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Movie tax study questioned

Movie tax study questioned

Associated Press

HELENA - The Martz administration considered and rejected a plan to give tax breaks to the film industry partly because officials questioned the validity of a study on the plan's benefits. Now, the Schweitzer administration is using the same study to justify a similar proposal.

Mark Simonich, who was Commerce Department director for Gov. Judy Martz, said his agency did not believe the state would benefit from tax rebates as the study's authors claimed.

"The study didn't justify that we could get the level of economic growth in the state from the type of tax credit they were advocating," he said. "We concluded that the state would lose money."

The Martz administration didn't buy the figures used to predict the potential benefit from increased production spurred by tax incentives, Simonich said.

"The numbers were wrong because they were inflated," he said. "It looked like the numbers were cooked."

Sean Becker, principal investigator for the $20,000 study commissioned by the Montana Film Office, said the report and its conclusions are valid. Although he answered questions about the study once last year for Simonich, the former director never contacted him later with any lingering concerns, he said.

Sten Iversen, manager of the state film office, said he was unaware of Simonich's doubts about the study before now. "He was satisfied enough with the study to take it to Chuck Swysgood (budget director for Martz) and the Martz administration for potential legislation," Iversen said.

But Simonich said he made his doubts known to Iversen last year. He also said that, contrary to Iversen's assertion, he never urged approval of the tax credit idea and his reservations about the economic analysis were the reason.

"The study was why I backed off on it," he said.

The study and proposal were embraced by Gov. Brian Schweitzer, whose legislation would give movie and TV productions a 15 percent tax credit on up to $50,000 in wages paid to every Montanans hired. They also would get a tax credit of 10 percent on their total spending in the state. The credits would be limited to $1 million for each state-certified production.

The report, done by the Bozeman research company ArtsMarket for the state film office, estimates Montana could see film production quadruple to $25 million next year because of the tax breaks, based on 2003 figures. That would generate $2.2 million in taxes and the credits would amount $2 million, giving the state a gain of $200,000, the study concluded.

The projected level of industry spending would translate into about $39 million in total economic effect in the state, based on the study's analysis of direct and indirect impacts from TV and film projects during a six-year period.

The figures in the study are derived from a survey of 444 productions that operated in Montana from 1998 through 2003. However, only 15 percent, or 67 producers, responded to the survey, something a leading economist said made him question the findings.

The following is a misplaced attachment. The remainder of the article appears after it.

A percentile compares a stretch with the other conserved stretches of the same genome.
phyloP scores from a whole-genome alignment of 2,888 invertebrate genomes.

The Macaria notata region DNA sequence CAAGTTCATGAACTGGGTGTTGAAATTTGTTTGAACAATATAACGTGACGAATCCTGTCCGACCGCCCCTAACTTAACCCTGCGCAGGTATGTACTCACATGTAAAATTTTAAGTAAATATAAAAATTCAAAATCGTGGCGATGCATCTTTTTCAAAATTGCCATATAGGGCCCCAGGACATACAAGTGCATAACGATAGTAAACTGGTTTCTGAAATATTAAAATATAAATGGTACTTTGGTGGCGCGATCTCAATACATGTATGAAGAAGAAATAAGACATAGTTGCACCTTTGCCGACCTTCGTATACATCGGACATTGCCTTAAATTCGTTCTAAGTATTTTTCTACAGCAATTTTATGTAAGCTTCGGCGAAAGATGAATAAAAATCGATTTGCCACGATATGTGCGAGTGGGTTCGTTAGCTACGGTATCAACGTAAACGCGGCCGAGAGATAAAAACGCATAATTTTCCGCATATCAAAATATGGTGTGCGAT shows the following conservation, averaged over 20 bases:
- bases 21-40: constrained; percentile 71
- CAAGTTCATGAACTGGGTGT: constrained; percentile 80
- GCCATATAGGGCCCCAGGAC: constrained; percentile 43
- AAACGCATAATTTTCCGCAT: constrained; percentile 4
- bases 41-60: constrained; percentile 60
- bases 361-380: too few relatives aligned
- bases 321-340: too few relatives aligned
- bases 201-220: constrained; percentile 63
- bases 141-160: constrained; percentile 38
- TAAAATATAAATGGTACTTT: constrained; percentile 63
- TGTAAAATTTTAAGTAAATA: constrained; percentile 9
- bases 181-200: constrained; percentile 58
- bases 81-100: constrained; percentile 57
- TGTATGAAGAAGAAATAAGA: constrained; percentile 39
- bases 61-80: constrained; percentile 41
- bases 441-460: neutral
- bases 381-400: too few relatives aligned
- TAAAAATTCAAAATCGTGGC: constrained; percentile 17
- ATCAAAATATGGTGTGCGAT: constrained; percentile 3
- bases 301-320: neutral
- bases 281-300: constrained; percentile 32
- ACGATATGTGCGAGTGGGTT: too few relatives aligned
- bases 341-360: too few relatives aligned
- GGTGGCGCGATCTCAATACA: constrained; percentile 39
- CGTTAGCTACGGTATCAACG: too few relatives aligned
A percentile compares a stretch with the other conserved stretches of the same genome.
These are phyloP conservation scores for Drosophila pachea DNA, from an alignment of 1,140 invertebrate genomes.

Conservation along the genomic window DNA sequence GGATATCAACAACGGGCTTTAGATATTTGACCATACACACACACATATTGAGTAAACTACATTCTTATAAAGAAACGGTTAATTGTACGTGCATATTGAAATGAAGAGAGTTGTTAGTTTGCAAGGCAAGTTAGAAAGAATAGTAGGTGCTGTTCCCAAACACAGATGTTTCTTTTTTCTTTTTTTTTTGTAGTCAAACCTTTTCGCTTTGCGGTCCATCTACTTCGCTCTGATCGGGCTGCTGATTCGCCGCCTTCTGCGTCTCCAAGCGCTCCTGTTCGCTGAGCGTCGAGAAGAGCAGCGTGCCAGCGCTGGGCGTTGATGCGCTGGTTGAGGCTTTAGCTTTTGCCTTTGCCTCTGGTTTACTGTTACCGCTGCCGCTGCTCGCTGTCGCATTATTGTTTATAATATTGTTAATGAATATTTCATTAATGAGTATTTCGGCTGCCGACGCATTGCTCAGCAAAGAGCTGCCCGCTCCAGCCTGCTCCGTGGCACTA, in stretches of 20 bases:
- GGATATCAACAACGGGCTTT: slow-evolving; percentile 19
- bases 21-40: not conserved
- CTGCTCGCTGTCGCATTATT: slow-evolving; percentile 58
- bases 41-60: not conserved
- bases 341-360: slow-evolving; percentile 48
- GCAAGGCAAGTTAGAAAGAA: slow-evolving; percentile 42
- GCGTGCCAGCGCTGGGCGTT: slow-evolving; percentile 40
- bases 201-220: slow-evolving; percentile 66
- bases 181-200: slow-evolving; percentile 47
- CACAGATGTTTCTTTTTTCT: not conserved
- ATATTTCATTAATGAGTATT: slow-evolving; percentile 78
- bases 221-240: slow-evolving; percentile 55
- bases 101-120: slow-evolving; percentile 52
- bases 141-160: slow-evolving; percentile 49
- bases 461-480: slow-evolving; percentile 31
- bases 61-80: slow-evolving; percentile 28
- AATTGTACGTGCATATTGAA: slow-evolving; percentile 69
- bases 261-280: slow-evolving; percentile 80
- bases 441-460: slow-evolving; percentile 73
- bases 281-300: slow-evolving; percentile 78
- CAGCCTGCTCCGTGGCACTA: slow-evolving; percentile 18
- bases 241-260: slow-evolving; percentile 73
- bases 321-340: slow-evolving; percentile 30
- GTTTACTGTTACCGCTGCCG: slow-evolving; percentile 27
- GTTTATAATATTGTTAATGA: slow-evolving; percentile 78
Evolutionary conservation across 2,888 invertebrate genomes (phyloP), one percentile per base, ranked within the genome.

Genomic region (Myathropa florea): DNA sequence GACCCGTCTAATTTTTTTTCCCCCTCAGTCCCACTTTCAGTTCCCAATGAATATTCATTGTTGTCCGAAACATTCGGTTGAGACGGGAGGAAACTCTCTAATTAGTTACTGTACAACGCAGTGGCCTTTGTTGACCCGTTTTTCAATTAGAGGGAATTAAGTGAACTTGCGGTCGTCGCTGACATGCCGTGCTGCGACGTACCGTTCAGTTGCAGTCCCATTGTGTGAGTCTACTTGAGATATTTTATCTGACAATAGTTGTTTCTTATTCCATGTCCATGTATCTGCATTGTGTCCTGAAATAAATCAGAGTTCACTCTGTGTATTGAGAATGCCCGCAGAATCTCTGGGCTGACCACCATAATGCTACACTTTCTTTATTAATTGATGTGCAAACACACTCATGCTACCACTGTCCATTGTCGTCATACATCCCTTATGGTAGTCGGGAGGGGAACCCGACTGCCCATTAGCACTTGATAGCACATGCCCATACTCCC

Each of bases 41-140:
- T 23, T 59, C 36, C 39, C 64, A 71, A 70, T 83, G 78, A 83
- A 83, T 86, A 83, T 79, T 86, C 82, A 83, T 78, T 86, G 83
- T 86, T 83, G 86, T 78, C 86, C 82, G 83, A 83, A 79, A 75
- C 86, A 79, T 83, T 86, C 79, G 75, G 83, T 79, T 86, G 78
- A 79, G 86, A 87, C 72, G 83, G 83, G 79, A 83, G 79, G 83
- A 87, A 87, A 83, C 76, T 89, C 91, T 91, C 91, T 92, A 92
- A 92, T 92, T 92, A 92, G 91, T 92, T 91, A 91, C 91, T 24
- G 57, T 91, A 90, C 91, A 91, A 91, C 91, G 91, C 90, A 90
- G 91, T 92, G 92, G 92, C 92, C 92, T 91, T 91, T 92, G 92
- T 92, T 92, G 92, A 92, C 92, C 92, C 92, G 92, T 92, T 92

Paul Polzin, director for the Montana Bureau of Business and Economic Research, said his agency wants 60 to 70 percent response rates to ensure the information is not skewed.

"There are no magic numbers in the journals on what an appropriate response rate is, but it needs to be higher to ensure yourself you're not a getting a biased sample," he said.

Simonich said the small number of productions providing spending information for the study was a major reason he questioned the analysis.

Becker said the survey response rate was "fantastic" and sufficient to make the economic estimates in the study. He said he had complete spending information from just 67 productions, but had partial financial details from another 44, and that was factored into the study's findings.

He also said the estimates of economic effects of the film industry in Montana are very conservative and do not include such things as more tourists and businesses coming to the state as a result of Montana's increased exposure.

Not everyone is convinced, including some members of the House Taxation Committee, where the tax credit bill is expected to face a vote later this week. Rep. Chris Harris, a Bozeman Democrat and sponsor of the measure, arranged for a recent meeting between Republican skeptics and Schweitzer administration officials to allay worries of skeptics.

Rep. Karl Waitschies, R-Peerless, said a 15 percent credit is too high compared to what other states offer. He believes the state will lose money.

Rep. Scott Sales, R-Bozeman, questioned whether the jobs created by the film industry last long enough to benefit the economy, or if those temporary employees end up collecting unemployment assistance after a project is complete.

Supporters of the bill remain optimistic about the proposal.

"I don't think the bill is in trouble at all," Harris said. "We don't need to convince Democrats; Republicans are naturally skeptical. Their major concern is they want to be convinced there is tax revenue benefit to Montana."

Copyright © 2005 Associated Press. All rights reserved. This material may not be published, broadcast, rewritten, or redistributed.

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